8.8.2006 7:29pm
RealityCrutch (mail) (www):
Well I don't know how 'secret' that federal Police force is. Just last week I drove next to a government SUV clearly marked as 'Federal Police force', way over here in Texas. I thought I'd slipped into a twilight zone episode.
8.9.2006 12:13am
David M. Nieporent (www):
Not many people can turn a post about the National Guard into a diatribe about Terry Schiavo and the rights of the disabled.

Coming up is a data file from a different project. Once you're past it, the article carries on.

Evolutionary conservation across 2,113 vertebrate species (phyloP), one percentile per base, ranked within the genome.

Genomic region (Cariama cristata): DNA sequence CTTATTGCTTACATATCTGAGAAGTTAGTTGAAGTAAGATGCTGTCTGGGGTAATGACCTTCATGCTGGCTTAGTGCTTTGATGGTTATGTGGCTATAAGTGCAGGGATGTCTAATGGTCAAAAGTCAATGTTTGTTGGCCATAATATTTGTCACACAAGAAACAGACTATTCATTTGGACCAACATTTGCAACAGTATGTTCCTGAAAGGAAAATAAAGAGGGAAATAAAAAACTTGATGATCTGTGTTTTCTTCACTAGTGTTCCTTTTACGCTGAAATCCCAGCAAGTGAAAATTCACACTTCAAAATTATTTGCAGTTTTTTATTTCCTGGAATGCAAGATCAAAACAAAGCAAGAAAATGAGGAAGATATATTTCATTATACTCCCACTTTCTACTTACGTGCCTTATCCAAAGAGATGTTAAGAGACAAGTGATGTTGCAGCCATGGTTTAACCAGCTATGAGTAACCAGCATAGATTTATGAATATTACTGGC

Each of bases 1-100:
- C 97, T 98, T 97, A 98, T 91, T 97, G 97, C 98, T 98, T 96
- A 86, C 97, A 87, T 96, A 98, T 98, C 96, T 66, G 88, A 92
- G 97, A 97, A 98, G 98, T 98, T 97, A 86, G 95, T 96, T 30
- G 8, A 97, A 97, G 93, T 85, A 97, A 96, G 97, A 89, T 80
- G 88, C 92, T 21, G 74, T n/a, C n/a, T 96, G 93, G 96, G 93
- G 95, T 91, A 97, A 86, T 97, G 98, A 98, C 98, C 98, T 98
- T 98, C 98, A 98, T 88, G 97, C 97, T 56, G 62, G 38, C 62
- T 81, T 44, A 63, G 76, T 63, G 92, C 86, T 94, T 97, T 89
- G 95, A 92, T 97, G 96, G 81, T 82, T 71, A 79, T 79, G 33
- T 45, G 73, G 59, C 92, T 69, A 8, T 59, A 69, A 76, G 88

Ms. Day-Petrano is talented; she could turn a weather report into a diatribe about the "rights" of the disabled.

(I did enjoy her argument about the ADA "amending or repealing" a law that was passed a decade after it. They may be handicapped, but they still do time travel.)
8.9.2006 2:34am
markm (mail):
It appears that Ms. Day-Petrano also used time travel to skip that time period when Terri Schiavo's autopsy was in the news. It turned out that, just like the experts who testified for her ex-husband claimed, most of her brain was long gone. There are no accomodations that let someone communicate when there isn't enough brain left to form a thought.
8.9.2006 5:40pm